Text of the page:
You can hardly demarcate between the role supposed to be played by the fans and that of the governing executive, since the later has the authority to fire and appoint coaches but is often overruled by the former.

4. The departure of Hassan Mubiru

The departure of inspirational skipper Hassan Mubiru and first rising star Tony Odur to Denmark for greener pastures left very big dents in the club's strength. This, coupled with the mid-season transfer exit of Arthur Mukisa to rivals KCC FC, Henry Kakooza to Police FC and Cameroonian import Emma Zitolo wounded the team further. Even the club's board of trustees' chairman, Bbale Mugera concurs. "Every team is bound to suffer a bit whenever it loses its best players," Mugera was quoted by the Daily Monitor recently.

5. An inexperienced squad and lackluster talent in the squad.

The current talent at Wankulukuku doesn't make the grade of Express' pedigree. The likes of Fred Bwire, Sande Mukiibi, Topher Lubega, Allan Kabonge and mid-season acquisition Francis Onyango posses limited talent and are too inexperienced to cope with the pressure mounting against the Red Eagles.

6. Lack of confidence.

After going for eighteen games without a win, the team lacks the necessary psychological fitness to win games, let alone the fact that the credentials of the available tacticians needed to instill confidence back into the squad are questionable. Buwembo does not even hold a coaching license!

7. Disrespect from potential underdogs.

In the past, if you gathered eleven boys and dressed them in red and white jerseys, you scared many opponents. It is shocking that even seemingly light weight sides like Boroboro meet Express with no other aim other than securing a win. "We are traveling to Wankulukuku for nothing else other than a win. In the first round we beat them 3-0 this time we need four goals to their nothing" one of the Boroboro's leading strikers, Richard Engwedo, was quoted saying a head of their 2-1 victory.

8. Shift in the balance of power

In the past, it was usually automatic that the league title was taken by any of the big three (SC Villa, Express FC or KCC FC) but the arrival and rise of the likes of URA FC, Police FC, Kinyara FC and Victors have made life very difficult, not only for the Red Eagles but for the rest of VEK members too.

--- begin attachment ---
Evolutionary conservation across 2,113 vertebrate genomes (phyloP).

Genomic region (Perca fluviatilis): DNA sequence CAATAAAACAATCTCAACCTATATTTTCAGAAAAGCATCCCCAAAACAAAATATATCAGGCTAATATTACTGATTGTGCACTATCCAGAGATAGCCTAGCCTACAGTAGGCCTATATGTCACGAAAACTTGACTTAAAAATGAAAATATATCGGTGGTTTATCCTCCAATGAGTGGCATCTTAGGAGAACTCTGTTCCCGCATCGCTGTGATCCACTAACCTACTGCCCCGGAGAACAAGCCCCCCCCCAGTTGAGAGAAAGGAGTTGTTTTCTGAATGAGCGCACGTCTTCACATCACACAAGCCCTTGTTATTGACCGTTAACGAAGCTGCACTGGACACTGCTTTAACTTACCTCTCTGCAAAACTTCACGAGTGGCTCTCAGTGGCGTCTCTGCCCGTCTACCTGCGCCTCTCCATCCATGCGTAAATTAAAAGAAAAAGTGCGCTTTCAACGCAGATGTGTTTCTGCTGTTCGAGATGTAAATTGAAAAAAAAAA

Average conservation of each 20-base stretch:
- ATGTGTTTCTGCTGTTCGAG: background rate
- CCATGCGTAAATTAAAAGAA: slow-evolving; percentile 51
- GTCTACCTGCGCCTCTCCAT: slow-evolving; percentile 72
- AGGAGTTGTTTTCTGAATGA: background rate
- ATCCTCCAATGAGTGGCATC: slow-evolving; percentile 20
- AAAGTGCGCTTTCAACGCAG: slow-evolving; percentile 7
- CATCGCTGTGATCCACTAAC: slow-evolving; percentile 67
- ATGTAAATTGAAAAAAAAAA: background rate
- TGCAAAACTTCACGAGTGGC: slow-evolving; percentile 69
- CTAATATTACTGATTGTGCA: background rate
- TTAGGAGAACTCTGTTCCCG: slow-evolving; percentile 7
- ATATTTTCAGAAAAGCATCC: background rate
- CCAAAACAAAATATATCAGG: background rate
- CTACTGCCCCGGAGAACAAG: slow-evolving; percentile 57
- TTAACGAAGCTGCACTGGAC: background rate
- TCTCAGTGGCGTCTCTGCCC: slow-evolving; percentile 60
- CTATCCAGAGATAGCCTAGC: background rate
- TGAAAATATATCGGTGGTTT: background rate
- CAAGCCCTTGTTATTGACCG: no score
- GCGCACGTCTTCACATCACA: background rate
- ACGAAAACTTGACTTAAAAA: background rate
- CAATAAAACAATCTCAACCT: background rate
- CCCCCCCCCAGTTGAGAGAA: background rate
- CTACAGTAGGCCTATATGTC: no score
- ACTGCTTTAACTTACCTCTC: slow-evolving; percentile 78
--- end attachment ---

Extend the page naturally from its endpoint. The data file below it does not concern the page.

9. The fall of Denis Obua's regime

"Gunno omulembe gwa Mulindwa si gwa Obua, katulabbe ani yagulaanga emipiira" (This is Mulindwa's regime [the current FUFA president] not Obua's. Let us see who used to fix matches), are some of the utterances from Express' rivals' fans whenever the Red Eagles are playing. Is there enough evidence so far to justify allegations that 'Mukwano gwa bangi' was involved in the infamous "arrow group"'s activities during the Obua era? During Denis Obua's regime as FUFA President, VEK were accused of match fixing and in one memorable incident, Villa walloped Akol FC 22-1 at Namboole Stadium.

10. Meager gate collections.

In the past, the team would collect a net average of at least one million Uganda shillings per match but now they are lucky if the gate collections produce 20,000 Uganda shillings. This has resulted into empty club coffers and players' strikes over salaries and allowances are now very common at Wankulukuku.

No single reason can stand on its own to explain the fall of Express FC, once the darling of most but the old aphorism 'Empires rise but must eventually fall' comes to mind when Express FC's sorry situation is examined.

By Ramathan Kasozi
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First published: May 3, 2007
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Ramathan Kasozi is a member of Ultimate Media Consult (U) Ltd. . A graduate Journalist, Kasozi has more than 5 years experience reporting on sports in Uganda for different print and broadcast media houses.